General Data Protection Regulation

The privacy advocacy group noyb, founded by privacy activist Max Schrems, has raised concerns over how ChatGPT handles questions about real-life individuals. The group alleges that ChatGPT has been generating inaccurate personal data, such as incorrect birth dates, which they claim is a violation of the European Union’s General Data Protection Regulation (GDPR). GDPR mandates

Information governance has evolved rapidly, with technology driving the pace of change. Looking ahead to 2024, we anticipate technology playing an even larger role in data management and protection. In this blog post, we’ll delve into the key predictions for information governance in 2024 and how they’ll impact businesses of all sizes.

  1. Embracing AI and

Readers of this blog know that we’ve been closely following the California Privacy Rights Act (CPRA) rulemaking process. California passed the law in 2020 to update the California Consumer Privacy Act of 2018 with additional consumer rights and business obligations. The CPRA also established a new government agency, the California Privacy Protection Agency (CPPA), responsible

When the U.K. withdrew from the European Union (EU), its General Data Protection Regulation (GDPR) status was one of many headaches for regulators to figure out. After drawn-out negotiations over points such as requiring opt-in or opt-out models, lawmakers had settled mainly on a GDPR-like solution called the Data Protection and Digital Information Bill.

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Recent reports from several European Data Protection Authorities (DPAs), the bodies empowered to regulate consumer privacy under the General Data Protection Regulation (GDPR), have ruled that Google Analytics violates the law. DPAs in Austria, France, and Italy have found that the tool, which allows website owners to track and analyze traffic to their sites, impermissibly

The “security principle” under the General Data Protection Regulation (GDPR) requires that organizations process personal data securely by means of “appropriate” technical and organizational measures. This month, the United Kingdom’s Information Commissioner’s Office (ICO) issued new guidance focused on two specific measures the ICO recommends that companies consider in complying with the GDPR security requirements: encryption and passwords.
Continue Reading UK Information Commissioner’s Office Issues Guidance on Use of Encryption and Passwords in Connection with GDPR

Last month, the French data protection authority (the CNIL) issued initial guidance addressing issues that applications utilizing blockchain technology should consider in order to comply with the European General Data Protection Regulation (GDPR).

As recognized by the CNIL, there are certain natural conflicts between GDPR and blockchain technology. A critical feature of the blockchain is its immutability – the fact that once information is entered into the public ledger regarding a transaction, that information cannot be changed or removed from the ledger. The benefits of providing a transparent and permanent public ledger will have to be reconciled with the data subject rights granted by GDPR, including the right to be forgotten and principles of data minimization. Blockchain applications also raise thorny questions about whether participants in the network are acting as data controllers or processors, subject to the GDPR’s requirements. Additionally, how can a worldwide network of computers involved in data processing activities comply with GDPR requirements related to cross-border data transfers outside of the EU?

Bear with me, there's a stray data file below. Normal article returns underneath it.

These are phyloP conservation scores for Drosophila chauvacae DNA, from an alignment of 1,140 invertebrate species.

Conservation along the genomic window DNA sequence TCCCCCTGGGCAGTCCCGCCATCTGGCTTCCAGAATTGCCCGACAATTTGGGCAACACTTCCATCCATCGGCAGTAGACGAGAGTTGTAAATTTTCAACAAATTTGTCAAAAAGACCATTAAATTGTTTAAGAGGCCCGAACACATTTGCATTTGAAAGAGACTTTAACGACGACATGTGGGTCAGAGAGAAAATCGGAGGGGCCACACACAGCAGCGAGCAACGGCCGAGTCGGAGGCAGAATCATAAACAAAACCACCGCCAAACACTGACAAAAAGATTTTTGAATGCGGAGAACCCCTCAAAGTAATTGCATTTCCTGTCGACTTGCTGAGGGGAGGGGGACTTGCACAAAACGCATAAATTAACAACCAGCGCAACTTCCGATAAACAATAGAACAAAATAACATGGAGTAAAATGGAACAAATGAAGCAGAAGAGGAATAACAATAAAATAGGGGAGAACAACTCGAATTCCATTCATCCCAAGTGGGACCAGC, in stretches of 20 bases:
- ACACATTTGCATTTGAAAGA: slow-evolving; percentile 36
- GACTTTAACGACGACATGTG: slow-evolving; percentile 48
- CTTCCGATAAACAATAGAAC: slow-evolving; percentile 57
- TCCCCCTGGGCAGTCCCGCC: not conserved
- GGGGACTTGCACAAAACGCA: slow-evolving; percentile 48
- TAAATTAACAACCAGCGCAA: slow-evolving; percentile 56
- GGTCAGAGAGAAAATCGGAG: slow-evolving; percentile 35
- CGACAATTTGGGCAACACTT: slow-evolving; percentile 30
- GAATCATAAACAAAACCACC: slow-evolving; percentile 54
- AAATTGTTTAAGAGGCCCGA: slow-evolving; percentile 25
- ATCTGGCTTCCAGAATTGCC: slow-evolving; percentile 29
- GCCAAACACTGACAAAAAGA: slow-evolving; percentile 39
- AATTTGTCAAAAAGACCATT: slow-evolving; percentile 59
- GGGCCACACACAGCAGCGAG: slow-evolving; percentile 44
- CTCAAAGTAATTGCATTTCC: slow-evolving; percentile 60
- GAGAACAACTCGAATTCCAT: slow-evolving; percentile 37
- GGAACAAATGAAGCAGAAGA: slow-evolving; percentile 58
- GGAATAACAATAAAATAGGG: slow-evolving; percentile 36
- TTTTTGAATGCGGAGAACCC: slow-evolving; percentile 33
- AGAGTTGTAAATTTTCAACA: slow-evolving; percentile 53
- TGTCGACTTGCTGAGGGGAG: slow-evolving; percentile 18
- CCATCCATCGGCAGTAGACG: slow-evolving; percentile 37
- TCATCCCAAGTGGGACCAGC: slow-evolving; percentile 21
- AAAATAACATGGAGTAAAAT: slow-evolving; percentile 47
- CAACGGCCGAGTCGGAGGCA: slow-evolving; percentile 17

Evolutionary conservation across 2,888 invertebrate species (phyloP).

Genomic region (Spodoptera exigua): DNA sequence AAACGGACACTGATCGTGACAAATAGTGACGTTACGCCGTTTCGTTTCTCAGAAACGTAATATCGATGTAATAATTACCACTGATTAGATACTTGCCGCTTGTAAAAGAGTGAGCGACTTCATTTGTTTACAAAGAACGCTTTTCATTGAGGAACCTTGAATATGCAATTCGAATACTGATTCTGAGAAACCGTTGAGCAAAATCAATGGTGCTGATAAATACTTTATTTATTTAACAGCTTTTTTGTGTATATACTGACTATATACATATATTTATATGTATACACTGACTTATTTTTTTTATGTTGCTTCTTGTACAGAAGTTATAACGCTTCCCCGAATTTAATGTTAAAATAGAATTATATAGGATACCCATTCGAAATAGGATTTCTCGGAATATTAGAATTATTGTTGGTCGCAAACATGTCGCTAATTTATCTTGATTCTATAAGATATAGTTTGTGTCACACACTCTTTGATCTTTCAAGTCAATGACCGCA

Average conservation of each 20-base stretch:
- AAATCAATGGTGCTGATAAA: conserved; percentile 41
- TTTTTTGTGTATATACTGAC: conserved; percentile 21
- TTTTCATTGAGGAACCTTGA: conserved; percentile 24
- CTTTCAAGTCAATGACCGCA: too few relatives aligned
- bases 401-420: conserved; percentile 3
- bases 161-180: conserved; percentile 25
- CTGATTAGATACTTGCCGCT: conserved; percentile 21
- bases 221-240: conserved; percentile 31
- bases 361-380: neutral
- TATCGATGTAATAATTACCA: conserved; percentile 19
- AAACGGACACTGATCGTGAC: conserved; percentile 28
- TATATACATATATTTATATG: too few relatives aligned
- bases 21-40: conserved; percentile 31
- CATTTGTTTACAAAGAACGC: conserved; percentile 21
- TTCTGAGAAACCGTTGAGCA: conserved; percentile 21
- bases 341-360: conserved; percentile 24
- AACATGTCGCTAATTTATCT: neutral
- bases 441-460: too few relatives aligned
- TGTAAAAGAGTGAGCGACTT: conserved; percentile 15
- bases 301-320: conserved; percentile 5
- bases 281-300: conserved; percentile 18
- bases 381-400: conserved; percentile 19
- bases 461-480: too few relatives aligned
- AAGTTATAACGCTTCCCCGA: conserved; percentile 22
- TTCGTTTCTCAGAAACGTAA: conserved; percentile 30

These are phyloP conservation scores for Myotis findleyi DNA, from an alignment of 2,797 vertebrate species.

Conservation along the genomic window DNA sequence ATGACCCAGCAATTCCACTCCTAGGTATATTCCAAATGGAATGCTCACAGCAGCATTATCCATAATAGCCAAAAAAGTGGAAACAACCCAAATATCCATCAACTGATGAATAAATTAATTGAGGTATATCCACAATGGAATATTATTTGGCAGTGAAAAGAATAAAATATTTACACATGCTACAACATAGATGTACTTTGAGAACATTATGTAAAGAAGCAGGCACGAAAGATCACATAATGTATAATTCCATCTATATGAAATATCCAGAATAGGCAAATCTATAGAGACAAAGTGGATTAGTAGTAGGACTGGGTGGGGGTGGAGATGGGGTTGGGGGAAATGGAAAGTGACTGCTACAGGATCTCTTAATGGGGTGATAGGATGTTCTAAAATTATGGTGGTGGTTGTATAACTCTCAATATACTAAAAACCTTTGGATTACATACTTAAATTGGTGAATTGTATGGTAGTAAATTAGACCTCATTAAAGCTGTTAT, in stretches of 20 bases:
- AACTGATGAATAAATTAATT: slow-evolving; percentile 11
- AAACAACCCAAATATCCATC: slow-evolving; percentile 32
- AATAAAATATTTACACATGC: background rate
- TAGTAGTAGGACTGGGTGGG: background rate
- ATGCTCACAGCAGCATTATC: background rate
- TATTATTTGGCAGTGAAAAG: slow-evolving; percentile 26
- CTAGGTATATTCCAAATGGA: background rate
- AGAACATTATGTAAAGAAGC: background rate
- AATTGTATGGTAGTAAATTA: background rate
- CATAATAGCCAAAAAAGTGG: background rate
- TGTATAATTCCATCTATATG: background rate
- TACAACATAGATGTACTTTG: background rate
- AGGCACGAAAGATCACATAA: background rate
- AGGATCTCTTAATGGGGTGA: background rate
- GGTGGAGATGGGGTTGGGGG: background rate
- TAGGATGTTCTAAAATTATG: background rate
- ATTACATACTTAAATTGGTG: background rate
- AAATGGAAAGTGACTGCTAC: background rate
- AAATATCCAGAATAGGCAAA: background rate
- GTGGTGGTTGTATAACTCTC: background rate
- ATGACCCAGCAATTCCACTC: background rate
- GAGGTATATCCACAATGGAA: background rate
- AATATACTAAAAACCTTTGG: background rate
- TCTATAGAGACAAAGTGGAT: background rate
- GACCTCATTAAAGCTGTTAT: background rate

Continue Reading French Data Protection Authority Issues Guidance on Interaction of Blockchain Technology with GDPR

Tim Cook, Apple CEO, recently delivered the keynote address for a privacy conference, attended by policy experts and European Union (EU) lawmakers in Brussels, Belgium, where he advocated for new data privacy laws in the United States, similar to the EU’s General Data Protection Regulation (GDPR).

Cook said that modern technology has led to the creation of a “data-industrial complex” in which personal data is “weaponized against us with military efficiency.” According to Cook, this problem doesn’t just affect individuals, but whole societies.
Continue Reading Apple CEO Calls for Comprehensive US Privacy Laws

As we previously noted, Facebook originally announced a breach late last month, in which hackers took advantage of a code vulnerability in the website’s “View As” feature, to access user’s data. However, on October 12, 2018, Facebook stepped back the number of affected accounts from 50 to roughly 30 million, and it acknowledged that hackers were able to view varying levels of information for different accounts. 
Continue Reading Facebook Acknowledges Breach of Sensitive Data for Nearly 30 Million Users

As many of our readers know, the General Data Protection Regulation (GDPR) imposes significant obligations and responsibilities on entities with regard to data protection and privacy for all individuals within the European Union and the European Economic Area. Violations of GDPR can result in fines up to €20 million, or up to 4 percent of